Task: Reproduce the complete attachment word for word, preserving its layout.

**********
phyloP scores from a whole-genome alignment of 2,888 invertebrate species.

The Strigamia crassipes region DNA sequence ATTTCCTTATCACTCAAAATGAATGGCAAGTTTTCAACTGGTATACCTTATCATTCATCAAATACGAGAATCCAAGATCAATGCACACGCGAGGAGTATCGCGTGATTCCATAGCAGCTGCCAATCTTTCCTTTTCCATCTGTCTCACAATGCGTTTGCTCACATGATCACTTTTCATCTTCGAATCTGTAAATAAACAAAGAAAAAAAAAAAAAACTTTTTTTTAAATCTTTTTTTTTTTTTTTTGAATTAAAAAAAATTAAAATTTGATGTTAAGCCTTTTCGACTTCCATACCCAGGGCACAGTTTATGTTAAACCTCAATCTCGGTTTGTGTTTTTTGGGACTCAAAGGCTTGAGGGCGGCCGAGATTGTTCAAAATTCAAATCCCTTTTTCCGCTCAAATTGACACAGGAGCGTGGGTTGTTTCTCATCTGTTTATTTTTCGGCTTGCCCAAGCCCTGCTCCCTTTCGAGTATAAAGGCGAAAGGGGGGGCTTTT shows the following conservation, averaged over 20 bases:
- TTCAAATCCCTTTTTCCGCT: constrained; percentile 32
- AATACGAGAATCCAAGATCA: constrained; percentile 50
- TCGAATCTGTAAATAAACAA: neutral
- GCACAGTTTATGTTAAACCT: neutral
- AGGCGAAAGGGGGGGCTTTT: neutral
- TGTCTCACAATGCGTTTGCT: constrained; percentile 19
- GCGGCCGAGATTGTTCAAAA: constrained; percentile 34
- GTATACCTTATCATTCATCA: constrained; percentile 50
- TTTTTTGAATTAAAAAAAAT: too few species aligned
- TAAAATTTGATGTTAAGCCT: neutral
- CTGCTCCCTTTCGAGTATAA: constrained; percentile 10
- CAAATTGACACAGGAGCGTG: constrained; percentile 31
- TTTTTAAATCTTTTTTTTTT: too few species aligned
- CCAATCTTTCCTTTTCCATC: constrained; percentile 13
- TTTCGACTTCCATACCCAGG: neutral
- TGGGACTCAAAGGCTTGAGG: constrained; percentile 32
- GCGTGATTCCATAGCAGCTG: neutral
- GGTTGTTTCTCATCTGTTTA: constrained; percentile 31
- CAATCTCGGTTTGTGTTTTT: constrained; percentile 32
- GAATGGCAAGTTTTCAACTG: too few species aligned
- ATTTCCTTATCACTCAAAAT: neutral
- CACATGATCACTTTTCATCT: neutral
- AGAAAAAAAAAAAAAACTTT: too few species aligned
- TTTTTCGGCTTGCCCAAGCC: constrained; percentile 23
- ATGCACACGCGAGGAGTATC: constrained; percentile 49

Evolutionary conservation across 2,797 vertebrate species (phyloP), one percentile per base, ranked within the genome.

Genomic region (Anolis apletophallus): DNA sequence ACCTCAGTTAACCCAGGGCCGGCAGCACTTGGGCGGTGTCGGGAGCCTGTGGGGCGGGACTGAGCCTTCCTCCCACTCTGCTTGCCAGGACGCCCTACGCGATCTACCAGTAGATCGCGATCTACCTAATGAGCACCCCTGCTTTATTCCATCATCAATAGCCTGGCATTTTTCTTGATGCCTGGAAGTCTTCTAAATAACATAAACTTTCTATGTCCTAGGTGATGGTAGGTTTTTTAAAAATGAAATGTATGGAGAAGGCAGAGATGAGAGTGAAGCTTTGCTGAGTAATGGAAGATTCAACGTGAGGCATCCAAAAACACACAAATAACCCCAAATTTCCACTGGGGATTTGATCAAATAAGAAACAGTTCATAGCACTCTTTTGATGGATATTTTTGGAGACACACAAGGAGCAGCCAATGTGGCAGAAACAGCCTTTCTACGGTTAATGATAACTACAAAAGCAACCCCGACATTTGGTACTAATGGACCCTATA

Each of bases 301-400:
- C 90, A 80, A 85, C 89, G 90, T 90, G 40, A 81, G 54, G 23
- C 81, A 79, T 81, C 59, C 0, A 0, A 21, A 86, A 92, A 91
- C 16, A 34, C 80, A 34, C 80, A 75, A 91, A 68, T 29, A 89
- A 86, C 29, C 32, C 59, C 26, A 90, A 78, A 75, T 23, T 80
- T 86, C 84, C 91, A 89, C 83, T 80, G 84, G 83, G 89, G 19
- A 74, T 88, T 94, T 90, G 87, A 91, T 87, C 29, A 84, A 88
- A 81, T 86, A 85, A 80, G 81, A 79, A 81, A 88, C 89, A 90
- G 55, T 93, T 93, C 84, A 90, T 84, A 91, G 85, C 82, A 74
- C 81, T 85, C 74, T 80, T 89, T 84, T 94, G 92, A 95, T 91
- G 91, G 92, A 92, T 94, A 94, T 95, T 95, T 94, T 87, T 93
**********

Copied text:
phyloP scores from a whole-genome alignment of 2,888 invertebrate species.

The Strigamia crassipes region DNA sequence ATTTCCTTATCACTCAAAATGAATGGCAAGTTTTCAACTGGTATACCTTATCATTCATCAAATACGAGAATCCAAGATCAATGCACACGCGAGGAGTATCGCGTGATTCCATAGCAGCTGCCAATCTTTCCTTTTCCATCTGTCTCACAATGCGTTTGCTCACATGATCACTTTTCATCTTCGAATCTGTAAATAAACAAAGAAAAAAAAAAAAAACTTTTTTTTAAATCTTTTTTTTTTTTTTTTGAATTAAAAAAAATTAAAATTTGATGTTAAGCCTTTTCGACTTCCATACCCAGGGCACAGTTTATGTTAAACCTCAATCTCGGTTTGTGTTTTTTGGGACTCAAAGGCTTGAGGGCGGCCGAGATTGTTCAAAATTCAAATCCCTTTTTCCGCTCAAATTGACACAGGAGCGTGGGTTGTTTCTCATCTGTTTATTTTTCGGCTTGCCCAAGCCCTGCTCCCTTTCGAGTATAAAGGCGAAAGGGGGGGCTTTT shows the following conservation, averaged over 20 bases:
- TTCAAATCCCTTTTTCCGCT: constrained; percentile 32
- AATACGAGAATCCAAGATCA: constrained; percentile 50
- TCGAATCTGTAAATAAACAA: neutral
- GCACAGTTTATGTTAAACCT: neutral
- AGGCGAAAGGGGGGGCTTTT: neutral
- TGTCTCACAATGCGTTTGCT: constrained; percentile 19
- GCGGCCGAGATTGTTCAAAA: constrained; percentile 34
- GTATACCTTATCATTCATCA: constrained; percentile 50
- TTTTTTGAATTAAAAAAAAT: too few species aligned
- TAAAATTTGATGTTAAGCCT: neutral
- CTGCTCCCTTTCGAGTATAA: constrained; percentile 10
- CAAATTGACACAGGAGCGTG: constrained; percentile 31
- TTTTTAAATCTTTTTTTTTT: too few species aligned
- CCAATCTTTCCTTTTCCATC: constrained; percentile 13
- TTTCGACTTCCATACCCAGG: neutral
- TGGGACTCAAAGGCTTGAGG: constrained; percentile 32
- GCGTGATTCCATAGCAGCTG: neutral
- GGTTGTTTCTCATCTGTTTA: constrained; percentile 31
- CAATCTCGGTTTGTGTTTTT: constrained; percentile 32
- GAATGGCAAGTTTTCAACTG: too few species aligned
- ATTTCCTTATCACTCAAAAT: neutral
- CACATGATCACTTTTCATCT: neutral
- AGAAAAAAAAAAAAAACTTT: too few species aligned
- TTTTTCGGCTTGCCCAAGCC: constrained; percentile 23
- ATGCACACGCGAGGAGTATC: constrained; percentile 49

Evolutionary conservation across 2,797 vertebrate species (phyloP), one percentile per base, ranked within the genome.

Genomic region (Anolis apletophallus): DNA sequence ACCTCAGTTAACCCAGGGCCGGCAGCACTTGGGCGGTGTCGGGAGCCTGTGGGGCGGGACTGAGCCTTCCTCCCACTCTGCTTGCCAGGACGCCCTACGCGATCTACCAGTAGATCGCGATCTACCTAATGAGCACCCCTGCTTTATTCCATCATCAATAGCCTGGCATTTTTCTTGATGCCTGGAAGTCTTCTAAATAACATAAACTTTCTATGTCCTAGGTGATGGTAGGTTTTTTAAAAATGAAATGTATGGAGAAGGCAGAGATGAGAGTGAAGCTTTGCTGAGTAATGGAAGATTCAACGTGAGGCATCCAAAAACACACAAATAACCCCAAATTTCCACTGGGGATTTGATCAAATAAGAAACAGTTCATAGCACTCTTTTGATGGATATTTTTGGAGACACACAAGGAGCAGCCAATGTGGCAGAAACAGCCTTTCTACGGTTAATGATAACTACAAAAGCAACCCCGACATTTGGTACTAATGGACCCTATA

Each of bases 301-400:
- C 90, A 80, A 85, C 89, G 90, T 90, G 40, A 81, G 54, G 23
- C 81, A 79, T 81, C 59, C 0, A 0, A 21, A 86, A 92, A 91
- C 16, A 34, C 80, A 34, C 80, A 75, A 91, A 68, T 29, A 89
- A 86, C 29, C 32, C 59, C 26, A 90, A 78, A 75, T 23, T 80
- T 86, C 84, C 91, A 89, C 83, T 80, G 84, G 83, G 89, G 19
- A 74, T 88, T 94, T 90, G 87, A 91, T 87, C 29, A 84, A 88
- A 81, T 86, A 85, A 80, G 81, A 79, A 81, A 88, C 89, A 90
- G 55, T 93, T 93, C 84, A 90, T 84, A 91, G 85, C 82, A 74
- C 81, T 85, C 74, T 80, T 89, T 84, T 94, G 92, A 95, T 91
- G 91, G 92, A 92, T 94, A 94, T 95, T 95, T 94, T 87, T 93